How does The United Methodist Church form Wesleyan leaders amid environmental, societal, and other human issues?
In the Philippines, leaders find theological grounding and leadership skills to navigate uncharted waters through the Central Conference Theological Education Fund (CCTEF).
In the war-torn region known as the Mindanao, a series of earthquakes destroyed many schools, hospitals, hotels, and houses in 2019. More than 30,000 people were moved into evacuation areas, resulting in deep trauma for children, adults, and senior citizens. In 2023, some still live in these evacuation centers as reconstruction and rehabilitation move slowly. With such an overwhelming tragedy, how are local faith leaders aiding in recovery and sustainability?
As the college president of Southern Philippines Methodist Colleges, Inc. (SPMCI), Framer C.P. Mella knows she does not face these challenges alone.
SPMCI, located in Southern Mindanao near Mount Apo, is locally known as The Wellness Garden Campus. SPMCI conducted a series of psychological first aid and stress debriefings following the earthquakes with the people affected. It was then that KaTAmbayayong was born, bringing theological education together with Christ-embodied presence.
KaTAmbayayong is a team of volunteers (faculty, staff, students, and friends) who help victims of natural and human-made calamities. KaTambayayong travels to the sites of disasters and, since 2019, has assisted in North Cotabato and Matanao, Davao del Sur (earthquakes); Surigao City (Typhoon Odette), Datu Odin Sinsuat (flash floods), and many more. Recently, the local government unit of Cotabato Province sought the help of KaTambayayong to conduct Psychosocial and Spiritual First Aid in its three municipalities because of flash floods.
KaTAmbayayong and SPMCI’s other expanded programming (through their Center for Pastoral Care and Health and Wellness (CPCHW), the Center for Indigenous Knowledge, Arts, Traditions and Spiritualities (CIKATS), the Kidapawan Institute for Ecumenical Studies, Spiritual Formation and Intercultural Spirituality (KInESIS)) foster ongoing leadership in trauma recovery, peacebuilding, and theologically-grounded creation stewardship. Wesleyan roots in practicing the means of grace are flourishing.
SPMCI uses innovative radio strategies to extend learning within six provinces. Although they do not offer communication courses, their students and faculty have created three radio programs that have extensive listenership. Whether promoting gender-fair education and life practices, addressing current issues through a faith lens, or providing mental health support, these programs are yet another way they take education beyond the walls of SPMCI.
Learn more about the Central Conference Theological Education Fund and how to apply here
Reaching Learners Where They Are
Directing higher education was complex during the pandemic, as quarantines and lockdowns stopped or limited in-person classes. Still, Union Theological Seminary in the Philippines successfully navigated the difficulties because of its earlier adoption of communications strategies and technology. Church workers were offered continued theological education and the expanded element of a larger global community.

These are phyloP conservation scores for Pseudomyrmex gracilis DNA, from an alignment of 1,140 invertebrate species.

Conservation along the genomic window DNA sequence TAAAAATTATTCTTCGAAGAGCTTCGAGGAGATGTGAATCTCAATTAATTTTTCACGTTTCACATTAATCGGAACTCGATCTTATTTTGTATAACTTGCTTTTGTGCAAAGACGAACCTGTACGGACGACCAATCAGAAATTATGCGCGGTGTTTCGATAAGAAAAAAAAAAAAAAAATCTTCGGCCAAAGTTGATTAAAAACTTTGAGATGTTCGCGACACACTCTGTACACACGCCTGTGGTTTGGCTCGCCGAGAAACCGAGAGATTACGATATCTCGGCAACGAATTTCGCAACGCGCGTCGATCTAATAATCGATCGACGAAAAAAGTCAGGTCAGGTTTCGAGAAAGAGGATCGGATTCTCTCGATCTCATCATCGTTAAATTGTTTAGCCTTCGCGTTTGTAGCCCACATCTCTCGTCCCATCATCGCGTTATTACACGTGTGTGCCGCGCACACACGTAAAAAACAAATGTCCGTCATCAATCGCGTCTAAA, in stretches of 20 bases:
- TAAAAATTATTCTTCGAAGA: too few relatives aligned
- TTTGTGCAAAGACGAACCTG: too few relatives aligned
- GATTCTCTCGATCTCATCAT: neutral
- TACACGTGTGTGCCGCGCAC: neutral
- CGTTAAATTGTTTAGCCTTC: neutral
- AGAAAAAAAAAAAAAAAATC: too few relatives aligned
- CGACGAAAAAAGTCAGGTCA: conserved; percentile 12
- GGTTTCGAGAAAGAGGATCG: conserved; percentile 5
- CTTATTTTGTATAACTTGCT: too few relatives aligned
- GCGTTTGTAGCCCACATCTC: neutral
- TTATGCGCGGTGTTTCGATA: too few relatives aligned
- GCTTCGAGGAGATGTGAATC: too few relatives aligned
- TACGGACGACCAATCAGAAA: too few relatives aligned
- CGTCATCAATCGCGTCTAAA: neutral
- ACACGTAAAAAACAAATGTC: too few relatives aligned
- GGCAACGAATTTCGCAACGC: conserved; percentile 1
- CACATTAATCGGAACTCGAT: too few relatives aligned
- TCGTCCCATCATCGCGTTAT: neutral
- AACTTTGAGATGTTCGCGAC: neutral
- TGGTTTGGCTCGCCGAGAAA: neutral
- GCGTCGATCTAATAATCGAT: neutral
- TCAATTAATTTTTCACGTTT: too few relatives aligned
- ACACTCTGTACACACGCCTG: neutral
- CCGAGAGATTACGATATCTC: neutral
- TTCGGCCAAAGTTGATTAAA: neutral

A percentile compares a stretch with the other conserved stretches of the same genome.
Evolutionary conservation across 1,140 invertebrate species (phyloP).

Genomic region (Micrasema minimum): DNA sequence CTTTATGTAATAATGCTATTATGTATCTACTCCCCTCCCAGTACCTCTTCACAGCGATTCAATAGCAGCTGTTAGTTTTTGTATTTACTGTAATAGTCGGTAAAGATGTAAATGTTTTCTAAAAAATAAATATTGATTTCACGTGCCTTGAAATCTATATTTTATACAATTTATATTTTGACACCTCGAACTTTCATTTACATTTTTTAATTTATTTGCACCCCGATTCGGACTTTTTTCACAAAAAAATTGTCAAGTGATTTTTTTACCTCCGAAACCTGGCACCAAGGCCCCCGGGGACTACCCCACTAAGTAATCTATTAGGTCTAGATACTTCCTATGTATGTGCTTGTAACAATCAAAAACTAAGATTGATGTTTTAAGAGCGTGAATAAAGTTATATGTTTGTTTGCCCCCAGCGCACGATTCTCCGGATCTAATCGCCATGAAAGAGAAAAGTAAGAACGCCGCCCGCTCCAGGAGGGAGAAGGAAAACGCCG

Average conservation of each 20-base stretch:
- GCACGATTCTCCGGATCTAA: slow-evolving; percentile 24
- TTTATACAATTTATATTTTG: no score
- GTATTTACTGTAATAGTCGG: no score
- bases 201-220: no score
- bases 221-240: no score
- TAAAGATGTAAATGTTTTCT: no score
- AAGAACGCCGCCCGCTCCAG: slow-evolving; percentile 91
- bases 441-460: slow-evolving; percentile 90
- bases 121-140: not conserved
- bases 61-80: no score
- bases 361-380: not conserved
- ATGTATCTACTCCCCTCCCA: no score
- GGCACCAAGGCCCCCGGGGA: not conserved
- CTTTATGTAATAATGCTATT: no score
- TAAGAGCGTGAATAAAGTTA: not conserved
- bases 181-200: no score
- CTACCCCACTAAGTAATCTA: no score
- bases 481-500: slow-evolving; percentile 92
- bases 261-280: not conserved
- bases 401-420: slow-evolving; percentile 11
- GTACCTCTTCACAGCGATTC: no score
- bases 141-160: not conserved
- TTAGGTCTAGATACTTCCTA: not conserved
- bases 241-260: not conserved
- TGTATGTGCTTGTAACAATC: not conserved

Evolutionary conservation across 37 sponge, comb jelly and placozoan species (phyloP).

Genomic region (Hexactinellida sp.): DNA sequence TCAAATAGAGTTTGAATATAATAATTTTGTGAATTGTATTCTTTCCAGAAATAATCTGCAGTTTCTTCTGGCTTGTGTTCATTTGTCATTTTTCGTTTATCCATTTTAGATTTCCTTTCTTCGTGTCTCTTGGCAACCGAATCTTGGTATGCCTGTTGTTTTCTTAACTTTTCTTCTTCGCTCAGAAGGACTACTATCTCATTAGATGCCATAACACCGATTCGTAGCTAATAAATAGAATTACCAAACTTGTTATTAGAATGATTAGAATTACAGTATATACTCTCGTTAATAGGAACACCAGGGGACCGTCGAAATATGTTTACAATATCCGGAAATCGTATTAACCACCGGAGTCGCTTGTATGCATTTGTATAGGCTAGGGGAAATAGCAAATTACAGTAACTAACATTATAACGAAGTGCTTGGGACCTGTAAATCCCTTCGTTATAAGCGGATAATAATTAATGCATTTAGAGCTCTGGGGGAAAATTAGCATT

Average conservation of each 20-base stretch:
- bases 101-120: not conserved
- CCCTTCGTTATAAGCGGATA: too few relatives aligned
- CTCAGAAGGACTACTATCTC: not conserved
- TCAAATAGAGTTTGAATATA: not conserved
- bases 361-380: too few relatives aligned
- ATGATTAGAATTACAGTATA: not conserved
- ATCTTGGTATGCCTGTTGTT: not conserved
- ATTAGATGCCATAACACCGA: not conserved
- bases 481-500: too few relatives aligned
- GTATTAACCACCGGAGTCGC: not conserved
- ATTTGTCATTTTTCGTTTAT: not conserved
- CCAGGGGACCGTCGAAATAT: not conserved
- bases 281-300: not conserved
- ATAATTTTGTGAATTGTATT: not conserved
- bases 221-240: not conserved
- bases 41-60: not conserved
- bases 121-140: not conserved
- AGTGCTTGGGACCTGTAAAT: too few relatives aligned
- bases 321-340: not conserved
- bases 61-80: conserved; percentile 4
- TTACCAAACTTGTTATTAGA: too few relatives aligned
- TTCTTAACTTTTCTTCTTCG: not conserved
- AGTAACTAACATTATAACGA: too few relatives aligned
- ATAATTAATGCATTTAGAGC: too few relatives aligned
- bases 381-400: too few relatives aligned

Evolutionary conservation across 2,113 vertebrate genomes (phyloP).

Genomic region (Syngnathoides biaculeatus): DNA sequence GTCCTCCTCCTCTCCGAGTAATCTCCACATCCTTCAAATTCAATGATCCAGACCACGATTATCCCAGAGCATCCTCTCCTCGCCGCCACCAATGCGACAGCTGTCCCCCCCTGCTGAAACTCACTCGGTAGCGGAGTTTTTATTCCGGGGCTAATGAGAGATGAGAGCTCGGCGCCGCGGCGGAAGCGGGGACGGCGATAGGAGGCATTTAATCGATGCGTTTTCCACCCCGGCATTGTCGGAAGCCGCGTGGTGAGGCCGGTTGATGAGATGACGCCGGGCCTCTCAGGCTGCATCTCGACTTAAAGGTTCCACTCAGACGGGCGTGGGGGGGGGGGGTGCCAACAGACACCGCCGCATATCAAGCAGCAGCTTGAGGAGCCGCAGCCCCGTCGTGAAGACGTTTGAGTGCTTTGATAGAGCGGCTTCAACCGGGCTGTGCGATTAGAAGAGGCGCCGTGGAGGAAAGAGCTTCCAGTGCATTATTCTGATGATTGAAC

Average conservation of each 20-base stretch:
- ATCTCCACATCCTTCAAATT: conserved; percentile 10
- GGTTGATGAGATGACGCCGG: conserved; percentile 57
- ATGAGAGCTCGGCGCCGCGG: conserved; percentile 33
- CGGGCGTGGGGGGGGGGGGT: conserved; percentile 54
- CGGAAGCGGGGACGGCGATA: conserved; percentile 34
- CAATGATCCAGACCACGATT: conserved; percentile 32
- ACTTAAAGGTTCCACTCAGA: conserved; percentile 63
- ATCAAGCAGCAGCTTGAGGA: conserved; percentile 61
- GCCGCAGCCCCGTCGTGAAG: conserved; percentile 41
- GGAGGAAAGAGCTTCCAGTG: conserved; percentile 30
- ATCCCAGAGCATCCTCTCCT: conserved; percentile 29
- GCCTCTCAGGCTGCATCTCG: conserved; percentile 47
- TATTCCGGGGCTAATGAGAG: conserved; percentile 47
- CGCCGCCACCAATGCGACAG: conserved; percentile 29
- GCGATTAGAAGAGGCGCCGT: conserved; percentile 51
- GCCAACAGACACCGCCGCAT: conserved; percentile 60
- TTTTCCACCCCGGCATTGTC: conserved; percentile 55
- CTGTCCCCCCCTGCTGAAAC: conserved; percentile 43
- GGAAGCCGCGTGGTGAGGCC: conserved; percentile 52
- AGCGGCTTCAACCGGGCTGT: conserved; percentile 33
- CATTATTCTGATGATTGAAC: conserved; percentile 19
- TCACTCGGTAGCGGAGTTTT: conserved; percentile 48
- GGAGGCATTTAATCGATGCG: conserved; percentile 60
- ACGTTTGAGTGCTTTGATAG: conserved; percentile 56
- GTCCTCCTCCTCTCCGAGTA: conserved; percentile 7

Established with support from CCTEF, Union Theological Seminary’s OPEN seminary (UTOS) provides comprehensive distance education systems to help people achieve their goals through Bachelor of Ministry, Master of Ministry, Doctor of Ministry degree programs, and certificate programs, with a network of learning centers. Implemented in partnership with the IEMELIF (Iglesia Evangelica Metodista En Las Islas Filipinas) Bible College, twelve hybrid Master of Divinity students (three women) were the first to graduate in 2017, well before the pandemic.
The digital strategy was conceptualized to provide church workers with the technological access needed for quality higher education so workers can effectively respond within the church and society.
Off-campus graduate students in the Master of Theology and Doctor of Ministry programs regularly now access a catalog of e-books even as staff transitions from the UTS cataloging system to the LCC (Library of Congress Catalog) system. The pre-planning and strategic development of digital systems made community building possible during the pandemic. UTS hosted important online events such as “The Caregiving Role of Faith Communities in the Face of Covid-19,” “Managing Conflict: The Role of Faith Community,” and “Stress Debriefing for Bridge Students.” Bringing people together in unprecedented times for these essential topics helped people remember God’s faithfulness even as human suffering raged.
Caring for Faculty
When universities and colleges invest in technology, it’s not only students who benefit.
Through CCTEF, faculty are supported with their continued education and their efforts to offer the very best learning experiences possible. Faculty and staff participate in the forward-thinking vision for diverse settings. Moving ideas into reality affirms faculty and staff and provide experiences for growth in the process. Faculty continue their education and re-tooling in modular learning and learning management systems as they work to bring higher education online to students and the wider community.
Dedication to an embodied theology is present in both the teaching and the application of lessons learned, whether in the aftermath of earthquakes, during a pandemic, or experiencing human and societal conflict. It is in the walking that Christ’s life becomes visible in today’s world. This commitment makes good news travel.
Learn more about the Central Conference Theological Education Fund and how to apply here.